Gastric Bypass Surgery
What is gastric bypass?
Gastric bypass is a surgery that can help adults and some adolescents who are very obese (morbidly obese) achieve significant weight loss. In gastric bypass surgery, the stomach is attached directly to the middle of the small intestine. This reduces the amount of calories and nutrients that are absorbed by the body. Gastric bypass surgery may include a stomach stapling procedure. Stomach stapling helps you lose weight by reducing the size of your stomach and the amount of food you can eat at one time. Gastric bypass has serious risks but the benefits can be significant. Benefits include long-term weight-loss and resolution of serious diseases associated with obesity, such as type 2 diabetes, hypertension, and high cholesterol.
Gastric bypass can be a life-saving treatment option for people whose obesity seriously threatens their health and have tried unsuccessfully to lose weight using diet, exercise, behavioral and nutritional counseling, and medication. Long-term weight loss can also lower your risk of heart disease.
Gastric bypass is only one part of a complete treatment plan that includes a lifelong commitment to healthy dietary and exercise habits, vitamin supplementation, and regular follow-up care. Less invasive treatment options that have less risk of complications are available to you to help you lose weight, so you should consider getting a second opinion about your treatment options before having gastric bypass.
Types of gastric bypass
Gastric bypass is a malabsorptive procedure. This means that it can help you lose weight by changing the normal process of digestion. Specific gastric bypass procedures include:
- Biliopancreatic diversion with a duodenal switch (BPD-DS, duodenal switch) involves removing part of the stomach and using staples to create a smaller tube-shaped stomach (vertical sleeve gastrectomy). In another surgery, the stomach is attached to the middle of the small intestine, bypassing a large part of the small intestine and reducing the amount of calories and nutrients that are absorbed into the body.
- Roux-en-Y gastric bypass (RYGB) involves stapling the stomach to create a small pouch and attaching it directly to the middle of the small intestine. This allows food to bypass much of the stomach and the first section of the small intestine, reducing the amount of calories and nutrients that are absorbed into the body.
Why is gastric bypass performed?
Gastric bypass is a major surgery that may be recommended to treat obesity and reduce the risk of life-threatening complications of obesity. These include diabetes, heart disease, and severe sleep apnea. Gastric bypass is not a treatment option for people who are mildly overweight. It is generally considered for adults with a body mass index (BMI) of 40 or more. This means being approximately 100 pounds overweight for men and 80 pounds overweight for women. Certain people who are less obese with a BMI of about 35 to 39.9 with serious weight-related health problems may also be considered for gastric bypass.
Gastric bypass may be an option if other treatment options that involve less risk and fewer complications have been ineffective in helping you achieve and maintain a healthy weight. These include diet, exercise, behavioral and nutritional counseling, and medication. Talk with your doctor about all of your treatment options and consider getting a second opinion before deciding on gastric bypass.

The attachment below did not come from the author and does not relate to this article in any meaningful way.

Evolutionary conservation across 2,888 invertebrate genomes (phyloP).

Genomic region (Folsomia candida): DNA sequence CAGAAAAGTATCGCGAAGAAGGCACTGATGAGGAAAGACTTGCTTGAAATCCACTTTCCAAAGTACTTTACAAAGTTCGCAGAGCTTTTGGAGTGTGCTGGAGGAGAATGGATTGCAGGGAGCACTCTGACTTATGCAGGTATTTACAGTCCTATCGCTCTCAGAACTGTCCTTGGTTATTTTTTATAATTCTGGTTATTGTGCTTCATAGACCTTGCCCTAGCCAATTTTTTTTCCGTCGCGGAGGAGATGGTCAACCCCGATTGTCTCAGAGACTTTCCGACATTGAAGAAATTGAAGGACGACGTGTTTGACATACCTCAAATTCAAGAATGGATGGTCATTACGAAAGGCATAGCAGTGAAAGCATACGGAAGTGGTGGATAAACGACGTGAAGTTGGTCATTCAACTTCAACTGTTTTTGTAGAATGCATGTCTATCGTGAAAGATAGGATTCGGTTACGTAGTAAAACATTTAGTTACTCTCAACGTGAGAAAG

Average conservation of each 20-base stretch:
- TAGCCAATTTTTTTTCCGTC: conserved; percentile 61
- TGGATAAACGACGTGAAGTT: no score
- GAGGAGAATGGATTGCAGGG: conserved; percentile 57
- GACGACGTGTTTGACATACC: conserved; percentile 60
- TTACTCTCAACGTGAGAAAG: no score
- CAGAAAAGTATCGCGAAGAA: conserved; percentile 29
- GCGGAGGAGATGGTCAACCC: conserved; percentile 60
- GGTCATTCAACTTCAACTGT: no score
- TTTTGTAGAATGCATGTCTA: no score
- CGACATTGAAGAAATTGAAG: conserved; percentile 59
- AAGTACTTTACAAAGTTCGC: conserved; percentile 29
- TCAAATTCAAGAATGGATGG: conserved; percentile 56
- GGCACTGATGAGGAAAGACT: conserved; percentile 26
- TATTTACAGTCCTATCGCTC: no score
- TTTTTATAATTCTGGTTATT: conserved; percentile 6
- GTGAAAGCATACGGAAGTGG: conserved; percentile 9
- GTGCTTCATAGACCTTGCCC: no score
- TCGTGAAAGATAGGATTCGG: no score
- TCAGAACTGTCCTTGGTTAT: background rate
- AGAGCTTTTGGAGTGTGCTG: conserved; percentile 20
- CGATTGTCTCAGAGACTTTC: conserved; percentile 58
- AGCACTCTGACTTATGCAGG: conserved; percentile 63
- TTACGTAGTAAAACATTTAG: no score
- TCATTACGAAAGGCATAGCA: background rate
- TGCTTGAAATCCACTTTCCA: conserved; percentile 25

How is gastric bypass performed?
Your gastric bypass will be performed in a hospital by a surgical team led by a bariatric surgeon. A bariatric surgeon is specialized in bariatrics. Bariatrics is the field of medicine that deals with the causes, prevention, and treatment of obesity.
Surgical approaches to gastric bypass
A gastric bypass may be performed using one of the following approaches:
- Minimally invasive surgery is performed by inserting special instruments and a laparoscope through small incisions in the abdomen. The laparoscope is a long thin camera that transmits pictures of the inside of your body to a video screen viewed by the doctor as he or she performs the surgery. Minimally invasive surgery generally involves a faster recovery and less pain than open surgery. This is because it causes less trauma to tissues and organs. Your doctor will make small incisions instead of larger one used in open surgery. He or she can then thread surgical tools around structures and organs instead of cutting through or displacing them as in open surgery.
- Open surgery is performed by making a long incision in your abdomen. Open surgery allows your doctor to directly view and access the surgical area. Open surgery generally involves a longer recovery and more pain than minimally invasive surgery. This is because open surgery requires more cutting and displacement of muscle and other tissues and organs than minimally invasive surgery. Despite this, open surgery may be a safer or more effective method for certain patients, such as those who are very obese or have adhesions (scarring from previous surgeries).
© Copyright 2012 Health Grades, Inc. All rights reserved. This information is for educational purposes only and is not intended as a substitute for professional medical care. For specific medical advice, diagnoses and treatment, consult your doctor.